A highlight of my trips to Japan is visiting Cycle Store Hirose. It’s a truly special place.
I enjoy talking about bikes with Mr. Hirose. His knowledge is deep, and his ideas and thoughts never cease to surprise me. This time, I was proud to show him the Compass decaleur that licenses Hirose’s locking mechanism. He had seen prototypes before, but this was the first time that he saw the final production version. I was glad that he approved of the decaleurs.
My Japanese still is very limited, but fortunately, Natsuko and our friend Meisei are becoming expert translators! Meisei’s new bike was almost finished, and we took it outside to admire it. Mr. Hirose is much more than a framebuilder – there aren’t many parts on the bike that he didn’t make or modify in some way.
Meisei’s bike is equipped with Hirose’s own desmodromic rear derailleur. Inspired by the classic French Cyclo, it’s entirely hand-made and shifts very smoothly. Mr. Hirose is proud that the latest version is 10-speed compatible, but Meisei opted for just 8 cogs on the rear cassette.
Mr. Hirose also makes his own front derailleurs. The cages are custom-shaped for each rider, depending on how they pedal and shift. That is one reason why Hirose wants to meet each customer and see them ride before designing their bikes.
Meisei’s new machine is a beautiful bike, and I could have spent much time admiring it. The winter sun bathed the bike in a golden light, but the cold of this Tokyo winter day drove us back inside.
The shop is crammed with Hirose’s bikes, old and new. There are classic machines that he made decades ago, as well as brand-new customer bikes waiting to be picked up. Each is special in some way. Mr. Hirose loves to develop new solutions for old problems.
He prefers to equip his bikes with centerpull brakes. Many mountain roads in Japan are incredibly steep, which can tax the brakes of tandem. Mr. Hirose has found a solution: old mountain bike U-brakes really are very beefy centerpulls!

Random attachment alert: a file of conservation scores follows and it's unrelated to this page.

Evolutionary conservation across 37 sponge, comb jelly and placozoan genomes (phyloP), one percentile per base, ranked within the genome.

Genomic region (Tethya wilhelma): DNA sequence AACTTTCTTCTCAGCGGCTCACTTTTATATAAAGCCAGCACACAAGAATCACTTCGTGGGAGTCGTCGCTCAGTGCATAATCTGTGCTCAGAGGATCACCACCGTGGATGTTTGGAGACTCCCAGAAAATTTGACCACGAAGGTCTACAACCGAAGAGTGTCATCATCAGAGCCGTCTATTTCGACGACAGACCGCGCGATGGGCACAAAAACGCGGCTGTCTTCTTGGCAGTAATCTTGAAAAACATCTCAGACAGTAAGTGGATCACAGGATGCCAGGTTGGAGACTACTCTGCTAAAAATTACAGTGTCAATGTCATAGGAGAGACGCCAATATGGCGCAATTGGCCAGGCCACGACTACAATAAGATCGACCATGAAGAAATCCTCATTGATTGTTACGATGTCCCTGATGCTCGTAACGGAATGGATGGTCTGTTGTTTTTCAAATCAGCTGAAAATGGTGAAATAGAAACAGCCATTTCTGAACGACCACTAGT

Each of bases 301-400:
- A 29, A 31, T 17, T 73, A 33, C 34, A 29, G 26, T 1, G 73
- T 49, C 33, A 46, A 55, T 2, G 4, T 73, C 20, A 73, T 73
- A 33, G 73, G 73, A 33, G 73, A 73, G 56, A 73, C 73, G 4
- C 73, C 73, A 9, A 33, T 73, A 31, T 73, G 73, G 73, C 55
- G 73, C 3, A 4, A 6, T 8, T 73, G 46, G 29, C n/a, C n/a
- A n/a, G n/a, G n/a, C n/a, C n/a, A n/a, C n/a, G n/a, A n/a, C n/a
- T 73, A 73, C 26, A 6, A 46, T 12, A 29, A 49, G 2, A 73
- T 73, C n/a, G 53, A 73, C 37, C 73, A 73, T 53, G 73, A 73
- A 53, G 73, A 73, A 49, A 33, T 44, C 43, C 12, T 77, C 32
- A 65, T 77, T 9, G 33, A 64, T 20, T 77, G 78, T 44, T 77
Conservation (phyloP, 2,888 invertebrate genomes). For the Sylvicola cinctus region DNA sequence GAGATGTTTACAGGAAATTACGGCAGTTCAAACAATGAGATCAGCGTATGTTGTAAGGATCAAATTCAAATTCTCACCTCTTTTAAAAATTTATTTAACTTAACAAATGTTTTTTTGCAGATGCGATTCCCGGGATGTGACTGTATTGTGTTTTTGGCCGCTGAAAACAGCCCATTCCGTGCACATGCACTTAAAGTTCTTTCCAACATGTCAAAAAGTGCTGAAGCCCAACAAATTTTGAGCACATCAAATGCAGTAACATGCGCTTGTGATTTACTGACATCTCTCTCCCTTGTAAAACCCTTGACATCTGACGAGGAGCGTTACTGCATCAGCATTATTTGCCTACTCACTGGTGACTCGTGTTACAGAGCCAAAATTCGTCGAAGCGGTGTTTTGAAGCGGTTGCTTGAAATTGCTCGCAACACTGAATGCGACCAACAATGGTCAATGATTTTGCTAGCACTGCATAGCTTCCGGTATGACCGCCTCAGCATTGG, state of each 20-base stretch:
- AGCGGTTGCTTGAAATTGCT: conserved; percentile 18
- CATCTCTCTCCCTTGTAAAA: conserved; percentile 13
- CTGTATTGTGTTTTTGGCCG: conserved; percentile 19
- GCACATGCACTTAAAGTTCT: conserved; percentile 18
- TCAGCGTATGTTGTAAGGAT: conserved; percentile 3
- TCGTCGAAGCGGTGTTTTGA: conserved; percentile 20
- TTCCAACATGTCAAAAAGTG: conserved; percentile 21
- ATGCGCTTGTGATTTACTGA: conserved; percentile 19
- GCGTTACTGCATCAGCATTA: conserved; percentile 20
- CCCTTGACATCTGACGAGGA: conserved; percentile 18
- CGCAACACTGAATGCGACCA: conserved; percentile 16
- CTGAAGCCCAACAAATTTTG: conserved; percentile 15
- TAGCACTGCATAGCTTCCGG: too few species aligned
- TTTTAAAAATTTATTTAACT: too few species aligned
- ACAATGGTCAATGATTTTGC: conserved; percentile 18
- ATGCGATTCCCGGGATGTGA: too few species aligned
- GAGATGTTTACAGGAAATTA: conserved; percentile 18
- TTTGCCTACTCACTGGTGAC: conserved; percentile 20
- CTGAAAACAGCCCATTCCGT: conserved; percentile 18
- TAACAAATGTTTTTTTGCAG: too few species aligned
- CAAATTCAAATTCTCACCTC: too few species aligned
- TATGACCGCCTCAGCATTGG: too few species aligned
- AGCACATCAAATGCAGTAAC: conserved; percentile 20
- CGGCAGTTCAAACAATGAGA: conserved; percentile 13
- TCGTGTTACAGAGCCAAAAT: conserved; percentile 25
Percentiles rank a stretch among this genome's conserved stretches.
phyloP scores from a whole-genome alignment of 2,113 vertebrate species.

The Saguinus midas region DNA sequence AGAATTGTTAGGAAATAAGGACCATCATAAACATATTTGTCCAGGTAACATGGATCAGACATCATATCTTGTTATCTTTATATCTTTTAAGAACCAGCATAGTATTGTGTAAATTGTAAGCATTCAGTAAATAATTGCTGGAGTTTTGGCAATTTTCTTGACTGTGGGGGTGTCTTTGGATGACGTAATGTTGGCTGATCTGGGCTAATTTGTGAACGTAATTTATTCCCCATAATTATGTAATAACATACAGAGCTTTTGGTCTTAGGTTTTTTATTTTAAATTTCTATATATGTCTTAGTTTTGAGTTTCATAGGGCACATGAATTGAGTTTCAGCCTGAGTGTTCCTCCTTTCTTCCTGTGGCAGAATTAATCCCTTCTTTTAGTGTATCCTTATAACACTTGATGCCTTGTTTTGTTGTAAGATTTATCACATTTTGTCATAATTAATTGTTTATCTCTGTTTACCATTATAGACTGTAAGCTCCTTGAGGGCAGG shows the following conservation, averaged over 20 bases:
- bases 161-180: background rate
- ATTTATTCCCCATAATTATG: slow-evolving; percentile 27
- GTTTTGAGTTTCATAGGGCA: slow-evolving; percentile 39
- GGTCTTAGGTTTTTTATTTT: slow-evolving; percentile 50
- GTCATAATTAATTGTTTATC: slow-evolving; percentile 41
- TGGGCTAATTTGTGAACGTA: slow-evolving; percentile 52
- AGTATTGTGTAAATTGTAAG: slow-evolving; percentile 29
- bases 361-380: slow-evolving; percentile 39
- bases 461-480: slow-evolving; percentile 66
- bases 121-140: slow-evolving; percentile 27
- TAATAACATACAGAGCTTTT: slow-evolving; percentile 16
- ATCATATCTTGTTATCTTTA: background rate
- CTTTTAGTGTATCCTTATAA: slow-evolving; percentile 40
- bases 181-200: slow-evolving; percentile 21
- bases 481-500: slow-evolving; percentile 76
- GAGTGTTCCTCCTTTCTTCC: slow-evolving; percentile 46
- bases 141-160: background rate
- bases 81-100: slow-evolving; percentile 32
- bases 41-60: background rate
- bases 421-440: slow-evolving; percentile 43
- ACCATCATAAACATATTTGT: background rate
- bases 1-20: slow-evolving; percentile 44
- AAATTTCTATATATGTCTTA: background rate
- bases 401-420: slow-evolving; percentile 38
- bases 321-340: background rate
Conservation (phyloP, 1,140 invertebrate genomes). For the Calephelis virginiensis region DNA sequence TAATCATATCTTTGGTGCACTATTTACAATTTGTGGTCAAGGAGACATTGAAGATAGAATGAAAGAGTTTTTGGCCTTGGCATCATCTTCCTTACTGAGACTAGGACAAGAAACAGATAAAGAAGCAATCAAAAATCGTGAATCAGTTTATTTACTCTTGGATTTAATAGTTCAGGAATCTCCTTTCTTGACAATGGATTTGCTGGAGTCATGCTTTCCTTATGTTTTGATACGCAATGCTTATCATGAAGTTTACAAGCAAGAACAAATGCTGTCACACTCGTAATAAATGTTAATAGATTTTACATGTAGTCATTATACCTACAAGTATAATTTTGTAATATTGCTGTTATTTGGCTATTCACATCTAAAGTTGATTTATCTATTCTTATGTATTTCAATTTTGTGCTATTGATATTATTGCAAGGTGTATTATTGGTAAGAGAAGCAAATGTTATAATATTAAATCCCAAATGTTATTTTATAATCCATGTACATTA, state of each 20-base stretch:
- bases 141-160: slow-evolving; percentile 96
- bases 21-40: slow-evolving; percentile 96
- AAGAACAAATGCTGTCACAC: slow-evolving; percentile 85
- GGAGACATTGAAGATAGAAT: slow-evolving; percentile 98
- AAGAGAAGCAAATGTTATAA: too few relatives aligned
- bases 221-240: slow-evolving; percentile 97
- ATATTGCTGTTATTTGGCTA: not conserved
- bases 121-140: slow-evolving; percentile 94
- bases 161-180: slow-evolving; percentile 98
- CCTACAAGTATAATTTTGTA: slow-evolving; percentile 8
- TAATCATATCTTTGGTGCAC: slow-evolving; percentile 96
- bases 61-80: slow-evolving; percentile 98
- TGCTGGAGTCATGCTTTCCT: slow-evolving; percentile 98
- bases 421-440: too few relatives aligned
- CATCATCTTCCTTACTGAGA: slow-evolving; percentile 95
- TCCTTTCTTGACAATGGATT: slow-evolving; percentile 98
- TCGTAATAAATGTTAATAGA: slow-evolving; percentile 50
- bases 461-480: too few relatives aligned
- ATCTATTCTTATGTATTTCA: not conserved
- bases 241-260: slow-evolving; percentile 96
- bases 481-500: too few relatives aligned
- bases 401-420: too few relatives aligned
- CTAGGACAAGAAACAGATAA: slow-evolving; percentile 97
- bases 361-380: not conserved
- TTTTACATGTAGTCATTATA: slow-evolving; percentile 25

Mr. Hirose attaches the front rack to the brake pivots for a fully integrated solution. This leads to an interesting juxtaposition of slender steel tubes and massive brakes, but most of all, I am sure the brakes perform well.
During every visit to the shop, I have admired this yellow bike. Now I finally realized why it seemed so familiar. I had seen a sister bike, almost identical except the color, in the very first book about Japanese custom bicycles that I had bought from a friend many years ago. The grainy B&W photos had impressed me very much back then. It was the first time I saw centerpull brakes with brazed-on pivots, custom stems and many other details. Unable to read the descriptions, I did not realize that the derailleurs also were custom-made, rather than just old French components.
But they are, and so are the shift levers. I love the simple, but elegant lugs on this machine, and for a moment, I thought of painting my Mule in the same yellow. Unfortunately, I don’t think my large frame would look as good in this bright color as this much smaller bike.
Koushou Kinugawa (of Helavna Cycles) joined us, and we discussed the next bike in the queue, built around Compass Naches Pass 26″ x 1.8″ tires.
Mr. Hirose showed us the new gauge labeled “343”. He uses these gauges to check the spacing of the bridges and fork crown from the axle center to make sure the fenders will fit perfectly. The many gauges show the great variety of bikes Mr. Hirose has built – each represent a tire and wheel size!
Time passed quickly, and suddenly, it was time to go. I love visiting great builders – there is so much to discover and learn.
- Cycle Store Hirose was featured in Bicycle Quarterly 53. The issue also included a test of a Hirose Mini-Velo.